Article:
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Hamblin seems to think that Nephite swords patterned after Laban's sword may have been similar in "function, form or materal-or all three."  That creates a lot of ambiguity as to what a Nephite sword might look like.

There's no ambiguity what a Nephite sword looked like.

There's huge ambiguity about what a Nephite sword looked like. 

Would the blade be made of "precious steel" as Laban's was?  Maybe, maybe not.

Would the hilt be made of "pure gold?"  Maybe, maybe not.

What would be shape of the hilt?  We don't know.

What would be the shape of the blade?  

What would the length of the blade be?  

What would the width of the blade be?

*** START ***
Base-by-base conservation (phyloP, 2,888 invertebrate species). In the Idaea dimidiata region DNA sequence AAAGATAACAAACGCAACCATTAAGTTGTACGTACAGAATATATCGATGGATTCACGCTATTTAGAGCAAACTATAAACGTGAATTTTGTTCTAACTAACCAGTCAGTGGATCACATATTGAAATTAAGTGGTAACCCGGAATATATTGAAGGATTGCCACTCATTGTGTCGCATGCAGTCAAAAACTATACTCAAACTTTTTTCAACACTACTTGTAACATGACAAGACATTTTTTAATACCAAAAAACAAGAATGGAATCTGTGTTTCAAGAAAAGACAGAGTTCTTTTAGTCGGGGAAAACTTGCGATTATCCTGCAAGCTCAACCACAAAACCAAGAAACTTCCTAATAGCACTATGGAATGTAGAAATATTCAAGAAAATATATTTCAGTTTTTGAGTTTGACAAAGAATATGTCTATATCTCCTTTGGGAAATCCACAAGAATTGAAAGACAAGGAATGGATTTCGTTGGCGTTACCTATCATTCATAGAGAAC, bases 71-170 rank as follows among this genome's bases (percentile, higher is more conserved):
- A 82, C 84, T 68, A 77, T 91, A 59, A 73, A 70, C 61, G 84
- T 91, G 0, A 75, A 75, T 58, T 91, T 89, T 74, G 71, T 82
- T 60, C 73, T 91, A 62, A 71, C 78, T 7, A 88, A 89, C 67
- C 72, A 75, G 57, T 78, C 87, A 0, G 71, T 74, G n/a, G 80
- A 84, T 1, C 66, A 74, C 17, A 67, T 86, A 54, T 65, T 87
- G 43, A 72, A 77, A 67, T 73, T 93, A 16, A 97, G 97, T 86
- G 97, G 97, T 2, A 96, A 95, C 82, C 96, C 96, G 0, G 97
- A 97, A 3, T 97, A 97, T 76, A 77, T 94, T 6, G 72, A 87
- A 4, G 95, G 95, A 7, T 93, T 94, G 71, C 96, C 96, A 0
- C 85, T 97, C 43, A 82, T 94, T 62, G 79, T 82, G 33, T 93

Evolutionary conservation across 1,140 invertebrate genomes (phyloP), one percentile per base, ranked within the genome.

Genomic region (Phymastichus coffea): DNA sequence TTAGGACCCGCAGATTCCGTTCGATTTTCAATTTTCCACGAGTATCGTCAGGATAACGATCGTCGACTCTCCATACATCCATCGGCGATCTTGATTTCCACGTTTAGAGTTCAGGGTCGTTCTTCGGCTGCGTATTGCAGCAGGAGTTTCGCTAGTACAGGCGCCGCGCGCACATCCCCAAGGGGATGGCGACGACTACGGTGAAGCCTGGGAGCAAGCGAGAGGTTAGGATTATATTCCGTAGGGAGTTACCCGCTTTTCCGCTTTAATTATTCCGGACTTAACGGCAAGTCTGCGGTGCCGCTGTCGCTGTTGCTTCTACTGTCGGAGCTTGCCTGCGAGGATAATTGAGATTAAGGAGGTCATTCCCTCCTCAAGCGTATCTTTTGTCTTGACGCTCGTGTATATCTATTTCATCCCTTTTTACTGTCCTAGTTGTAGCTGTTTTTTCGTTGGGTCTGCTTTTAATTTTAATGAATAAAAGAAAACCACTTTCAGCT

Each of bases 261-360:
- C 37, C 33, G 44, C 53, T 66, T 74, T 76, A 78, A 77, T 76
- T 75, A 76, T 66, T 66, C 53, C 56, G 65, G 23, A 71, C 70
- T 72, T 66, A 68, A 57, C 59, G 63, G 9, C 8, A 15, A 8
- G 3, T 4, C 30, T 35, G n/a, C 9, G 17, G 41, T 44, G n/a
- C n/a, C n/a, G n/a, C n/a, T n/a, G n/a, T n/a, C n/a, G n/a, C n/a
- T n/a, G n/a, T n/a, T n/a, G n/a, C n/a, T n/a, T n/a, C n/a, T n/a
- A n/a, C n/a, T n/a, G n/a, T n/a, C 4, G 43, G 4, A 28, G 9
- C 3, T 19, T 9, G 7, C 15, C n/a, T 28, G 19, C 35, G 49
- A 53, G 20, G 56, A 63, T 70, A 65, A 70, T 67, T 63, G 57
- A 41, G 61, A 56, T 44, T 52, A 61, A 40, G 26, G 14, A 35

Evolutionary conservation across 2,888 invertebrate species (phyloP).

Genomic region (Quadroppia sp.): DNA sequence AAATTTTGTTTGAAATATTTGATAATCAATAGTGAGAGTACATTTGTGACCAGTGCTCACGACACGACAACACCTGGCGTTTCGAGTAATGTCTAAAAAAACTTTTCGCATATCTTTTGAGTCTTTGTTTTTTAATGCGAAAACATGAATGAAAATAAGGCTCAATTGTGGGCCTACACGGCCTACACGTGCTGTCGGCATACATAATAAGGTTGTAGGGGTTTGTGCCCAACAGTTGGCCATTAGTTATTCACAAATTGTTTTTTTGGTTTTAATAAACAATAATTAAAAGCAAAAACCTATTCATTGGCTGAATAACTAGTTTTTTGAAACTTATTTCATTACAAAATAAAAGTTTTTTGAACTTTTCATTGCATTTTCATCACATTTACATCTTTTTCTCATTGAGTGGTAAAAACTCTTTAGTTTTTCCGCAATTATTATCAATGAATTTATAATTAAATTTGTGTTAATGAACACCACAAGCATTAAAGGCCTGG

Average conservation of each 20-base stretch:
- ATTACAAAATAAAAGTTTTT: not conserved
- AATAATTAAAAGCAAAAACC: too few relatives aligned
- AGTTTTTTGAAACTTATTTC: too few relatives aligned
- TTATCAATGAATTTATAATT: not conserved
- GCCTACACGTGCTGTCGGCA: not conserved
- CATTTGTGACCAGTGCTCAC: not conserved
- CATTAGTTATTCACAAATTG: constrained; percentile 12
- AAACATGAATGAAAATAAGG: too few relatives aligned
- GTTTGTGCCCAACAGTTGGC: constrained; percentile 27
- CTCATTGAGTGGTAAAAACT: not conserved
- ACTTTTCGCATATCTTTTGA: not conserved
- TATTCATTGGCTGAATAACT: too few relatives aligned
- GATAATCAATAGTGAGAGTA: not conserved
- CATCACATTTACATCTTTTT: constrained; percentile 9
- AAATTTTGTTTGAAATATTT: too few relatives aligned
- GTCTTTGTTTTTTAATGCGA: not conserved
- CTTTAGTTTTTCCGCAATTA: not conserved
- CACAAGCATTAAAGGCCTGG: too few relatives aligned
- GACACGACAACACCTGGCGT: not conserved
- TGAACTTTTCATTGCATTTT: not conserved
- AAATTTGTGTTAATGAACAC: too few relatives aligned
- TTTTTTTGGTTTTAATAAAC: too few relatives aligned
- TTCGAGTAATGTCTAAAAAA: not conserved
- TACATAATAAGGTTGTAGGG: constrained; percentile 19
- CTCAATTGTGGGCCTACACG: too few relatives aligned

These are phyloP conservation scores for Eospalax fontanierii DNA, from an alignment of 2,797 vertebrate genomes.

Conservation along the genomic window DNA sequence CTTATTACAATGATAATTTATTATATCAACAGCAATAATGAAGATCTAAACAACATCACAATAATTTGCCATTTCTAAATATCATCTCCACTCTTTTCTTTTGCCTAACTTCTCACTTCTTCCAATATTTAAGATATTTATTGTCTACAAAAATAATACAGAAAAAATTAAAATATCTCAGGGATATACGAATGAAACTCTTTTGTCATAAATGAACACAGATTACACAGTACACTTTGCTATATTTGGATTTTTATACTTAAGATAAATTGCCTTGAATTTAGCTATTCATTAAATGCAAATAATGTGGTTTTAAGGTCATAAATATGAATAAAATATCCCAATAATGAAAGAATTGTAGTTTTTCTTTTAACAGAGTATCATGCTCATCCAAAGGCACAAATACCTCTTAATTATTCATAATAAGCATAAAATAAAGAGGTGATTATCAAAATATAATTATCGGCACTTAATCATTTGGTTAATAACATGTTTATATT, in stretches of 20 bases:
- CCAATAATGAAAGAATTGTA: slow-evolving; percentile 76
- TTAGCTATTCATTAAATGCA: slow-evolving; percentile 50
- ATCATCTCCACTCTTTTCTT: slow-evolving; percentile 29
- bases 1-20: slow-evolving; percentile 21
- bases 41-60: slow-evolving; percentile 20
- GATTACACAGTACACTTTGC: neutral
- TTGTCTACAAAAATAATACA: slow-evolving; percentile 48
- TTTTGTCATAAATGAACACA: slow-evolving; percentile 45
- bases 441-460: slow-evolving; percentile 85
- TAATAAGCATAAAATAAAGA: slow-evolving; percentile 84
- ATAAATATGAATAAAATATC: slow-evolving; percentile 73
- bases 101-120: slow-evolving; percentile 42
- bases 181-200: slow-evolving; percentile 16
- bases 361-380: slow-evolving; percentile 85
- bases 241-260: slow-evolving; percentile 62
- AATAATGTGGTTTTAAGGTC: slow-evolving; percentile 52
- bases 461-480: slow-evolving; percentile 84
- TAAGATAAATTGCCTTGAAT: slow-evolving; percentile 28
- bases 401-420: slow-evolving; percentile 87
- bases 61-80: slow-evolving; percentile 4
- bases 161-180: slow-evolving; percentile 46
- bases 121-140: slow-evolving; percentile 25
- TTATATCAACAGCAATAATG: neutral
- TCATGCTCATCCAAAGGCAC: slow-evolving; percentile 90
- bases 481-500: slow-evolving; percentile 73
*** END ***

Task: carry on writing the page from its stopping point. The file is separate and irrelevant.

What would the thickness of the blade be?

Would the blade be straight?  Curved? 

Would the bade be double-edged?  Single-edged?  

41 minutes ago, Rajah Manchou said:

A Nephite sword looks like the Sword of Laban that was passed down through the Nephite generations, for 2600 years. 

And that sword looked like...?

41 minutes ago, Rajah Manchou said:

If you're saying that the Nephites started using macuahuitls then let's be clear, they were no longer using "Nephite swords". They were using Maya swords.

I'm not sure you can draw that distinction.

41 minutes ago, Rajah Manchou said:

Not as big a problem as it seems. The Sword of Laban survived for 2,600 years

The arid desert climate of the Old World helped preserve a steel sword from Jericho circa 600 B.C.: